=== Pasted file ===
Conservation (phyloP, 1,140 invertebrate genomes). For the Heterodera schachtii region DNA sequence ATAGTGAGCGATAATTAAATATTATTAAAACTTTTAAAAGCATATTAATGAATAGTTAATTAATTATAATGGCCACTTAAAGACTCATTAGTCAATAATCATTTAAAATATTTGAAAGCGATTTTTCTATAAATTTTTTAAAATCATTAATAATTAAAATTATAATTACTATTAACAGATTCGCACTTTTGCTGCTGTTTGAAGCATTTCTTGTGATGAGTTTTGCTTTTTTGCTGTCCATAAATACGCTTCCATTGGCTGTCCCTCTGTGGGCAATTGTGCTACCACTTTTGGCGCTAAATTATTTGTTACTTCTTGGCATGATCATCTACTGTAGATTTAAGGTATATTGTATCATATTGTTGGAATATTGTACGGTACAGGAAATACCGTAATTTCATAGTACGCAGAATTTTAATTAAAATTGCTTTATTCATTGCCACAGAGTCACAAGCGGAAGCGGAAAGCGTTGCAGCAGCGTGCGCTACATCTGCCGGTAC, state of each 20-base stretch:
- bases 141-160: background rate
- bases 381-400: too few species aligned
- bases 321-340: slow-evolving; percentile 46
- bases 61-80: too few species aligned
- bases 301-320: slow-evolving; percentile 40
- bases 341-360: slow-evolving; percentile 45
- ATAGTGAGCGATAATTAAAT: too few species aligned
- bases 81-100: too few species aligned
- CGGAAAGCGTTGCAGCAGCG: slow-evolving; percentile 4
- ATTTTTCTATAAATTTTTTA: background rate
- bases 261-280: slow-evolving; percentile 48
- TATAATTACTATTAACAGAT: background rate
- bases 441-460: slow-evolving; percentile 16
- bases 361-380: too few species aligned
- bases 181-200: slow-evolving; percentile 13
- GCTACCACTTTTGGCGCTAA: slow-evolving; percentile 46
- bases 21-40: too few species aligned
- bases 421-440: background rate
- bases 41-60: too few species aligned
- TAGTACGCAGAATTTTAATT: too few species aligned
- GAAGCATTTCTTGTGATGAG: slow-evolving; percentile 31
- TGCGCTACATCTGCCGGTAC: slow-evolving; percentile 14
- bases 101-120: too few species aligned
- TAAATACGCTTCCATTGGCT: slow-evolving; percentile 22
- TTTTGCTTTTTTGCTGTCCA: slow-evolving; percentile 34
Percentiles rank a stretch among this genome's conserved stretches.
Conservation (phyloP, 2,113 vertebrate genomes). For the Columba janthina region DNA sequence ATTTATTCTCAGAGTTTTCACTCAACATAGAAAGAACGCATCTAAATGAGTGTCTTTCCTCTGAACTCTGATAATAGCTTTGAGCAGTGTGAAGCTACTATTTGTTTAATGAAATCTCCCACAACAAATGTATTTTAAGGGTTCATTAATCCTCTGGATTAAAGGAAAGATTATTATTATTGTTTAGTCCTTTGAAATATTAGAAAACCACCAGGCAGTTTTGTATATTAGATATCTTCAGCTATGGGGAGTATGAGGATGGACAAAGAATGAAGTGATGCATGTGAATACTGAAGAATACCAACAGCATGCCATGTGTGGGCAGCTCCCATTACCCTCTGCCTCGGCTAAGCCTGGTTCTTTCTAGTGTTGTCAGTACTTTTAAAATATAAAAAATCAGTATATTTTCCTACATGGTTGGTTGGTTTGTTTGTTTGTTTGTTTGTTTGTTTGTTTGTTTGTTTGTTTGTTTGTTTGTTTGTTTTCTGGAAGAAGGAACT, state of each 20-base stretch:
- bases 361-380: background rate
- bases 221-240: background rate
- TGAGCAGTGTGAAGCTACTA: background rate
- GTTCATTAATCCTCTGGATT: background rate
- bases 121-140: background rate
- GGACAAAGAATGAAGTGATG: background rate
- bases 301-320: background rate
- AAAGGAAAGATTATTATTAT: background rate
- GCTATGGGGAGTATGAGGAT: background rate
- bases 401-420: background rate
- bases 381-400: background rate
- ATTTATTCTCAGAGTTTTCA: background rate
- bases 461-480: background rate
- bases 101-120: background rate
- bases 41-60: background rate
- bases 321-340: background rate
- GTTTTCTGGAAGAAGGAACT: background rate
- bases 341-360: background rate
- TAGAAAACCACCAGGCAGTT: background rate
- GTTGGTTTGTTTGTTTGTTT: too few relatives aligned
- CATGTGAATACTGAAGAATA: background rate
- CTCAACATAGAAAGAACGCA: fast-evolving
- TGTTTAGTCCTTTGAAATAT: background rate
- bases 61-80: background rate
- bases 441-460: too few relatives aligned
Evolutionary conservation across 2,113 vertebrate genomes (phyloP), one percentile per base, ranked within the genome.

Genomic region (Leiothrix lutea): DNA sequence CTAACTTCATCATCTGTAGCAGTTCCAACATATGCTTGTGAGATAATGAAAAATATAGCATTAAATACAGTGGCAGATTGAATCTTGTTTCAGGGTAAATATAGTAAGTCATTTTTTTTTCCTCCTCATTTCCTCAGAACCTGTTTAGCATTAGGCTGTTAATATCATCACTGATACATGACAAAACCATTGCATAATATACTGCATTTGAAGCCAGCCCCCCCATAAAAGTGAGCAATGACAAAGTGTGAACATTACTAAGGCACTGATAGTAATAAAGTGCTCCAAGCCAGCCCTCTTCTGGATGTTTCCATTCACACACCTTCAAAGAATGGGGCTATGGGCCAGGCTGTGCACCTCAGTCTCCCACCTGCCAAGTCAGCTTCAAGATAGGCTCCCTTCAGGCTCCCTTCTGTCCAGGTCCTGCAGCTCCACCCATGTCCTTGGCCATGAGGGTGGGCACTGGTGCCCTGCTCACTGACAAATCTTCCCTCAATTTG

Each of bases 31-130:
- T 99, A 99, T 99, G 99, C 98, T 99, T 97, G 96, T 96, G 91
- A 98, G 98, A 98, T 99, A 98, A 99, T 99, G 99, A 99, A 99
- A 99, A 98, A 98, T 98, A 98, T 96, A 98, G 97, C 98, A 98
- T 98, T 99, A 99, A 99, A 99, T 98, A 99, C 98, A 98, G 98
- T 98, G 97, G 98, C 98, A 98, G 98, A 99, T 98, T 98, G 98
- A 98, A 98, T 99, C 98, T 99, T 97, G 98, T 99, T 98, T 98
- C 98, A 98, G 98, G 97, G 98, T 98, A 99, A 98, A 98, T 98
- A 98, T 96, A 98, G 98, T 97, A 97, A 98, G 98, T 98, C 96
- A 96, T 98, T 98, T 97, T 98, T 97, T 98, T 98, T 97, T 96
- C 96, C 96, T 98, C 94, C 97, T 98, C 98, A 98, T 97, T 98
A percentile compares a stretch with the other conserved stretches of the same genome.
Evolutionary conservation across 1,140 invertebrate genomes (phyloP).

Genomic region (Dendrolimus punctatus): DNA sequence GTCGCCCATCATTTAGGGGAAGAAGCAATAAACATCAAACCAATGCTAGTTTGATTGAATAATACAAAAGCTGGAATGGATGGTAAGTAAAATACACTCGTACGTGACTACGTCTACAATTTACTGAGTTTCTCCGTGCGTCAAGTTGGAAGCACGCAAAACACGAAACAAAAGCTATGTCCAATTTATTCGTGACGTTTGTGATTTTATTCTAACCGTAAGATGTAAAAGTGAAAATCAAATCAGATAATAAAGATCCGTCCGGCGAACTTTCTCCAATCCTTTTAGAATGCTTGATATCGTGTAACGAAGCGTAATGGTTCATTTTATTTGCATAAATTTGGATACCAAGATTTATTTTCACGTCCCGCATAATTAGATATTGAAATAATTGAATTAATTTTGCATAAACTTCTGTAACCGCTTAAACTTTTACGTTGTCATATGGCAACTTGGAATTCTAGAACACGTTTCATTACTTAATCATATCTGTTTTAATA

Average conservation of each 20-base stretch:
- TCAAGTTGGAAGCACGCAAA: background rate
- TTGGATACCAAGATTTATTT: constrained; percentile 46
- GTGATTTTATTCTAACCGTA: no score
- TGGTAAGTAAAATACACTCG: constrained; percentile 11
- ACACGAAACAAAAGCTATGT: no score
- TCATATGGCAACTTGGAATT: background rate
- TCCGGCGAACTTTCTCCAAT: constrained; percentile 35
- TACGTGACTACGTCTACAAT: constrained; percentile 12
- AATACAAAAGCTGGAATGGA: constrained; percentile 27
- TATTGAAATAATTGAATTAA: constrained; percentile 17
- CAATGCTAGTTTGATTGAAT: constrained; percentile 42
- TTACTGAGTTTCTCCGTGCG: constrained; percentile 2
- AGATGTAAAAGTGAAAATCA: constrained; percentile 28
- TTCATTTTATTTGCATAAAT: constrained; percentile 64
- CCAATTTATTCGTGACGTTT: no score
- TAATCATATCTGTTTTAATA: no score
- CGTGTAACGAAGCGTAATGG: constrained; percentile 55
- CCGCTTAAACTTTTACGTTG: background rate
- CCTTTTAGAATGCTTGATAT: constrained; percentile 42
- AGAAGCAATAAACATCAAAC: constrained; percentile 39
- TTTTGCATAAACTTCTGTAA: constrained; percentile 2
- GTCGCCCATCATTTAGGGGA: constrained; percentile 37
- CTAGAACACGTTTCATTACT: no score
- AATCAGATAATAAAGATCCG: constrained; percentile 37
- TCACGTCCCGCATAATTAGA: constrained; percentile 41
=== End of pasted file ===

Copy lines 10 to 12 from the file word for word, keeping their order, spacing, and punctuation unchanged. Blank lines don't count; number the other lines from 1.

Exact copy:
- CGGAAAGCGTTGCAGCAGCG: slow-evolving; percentile 4
- ATTTTTCTATAAATTTTTTA: background rate
- bases 261-280: slow-evolving; percentile 48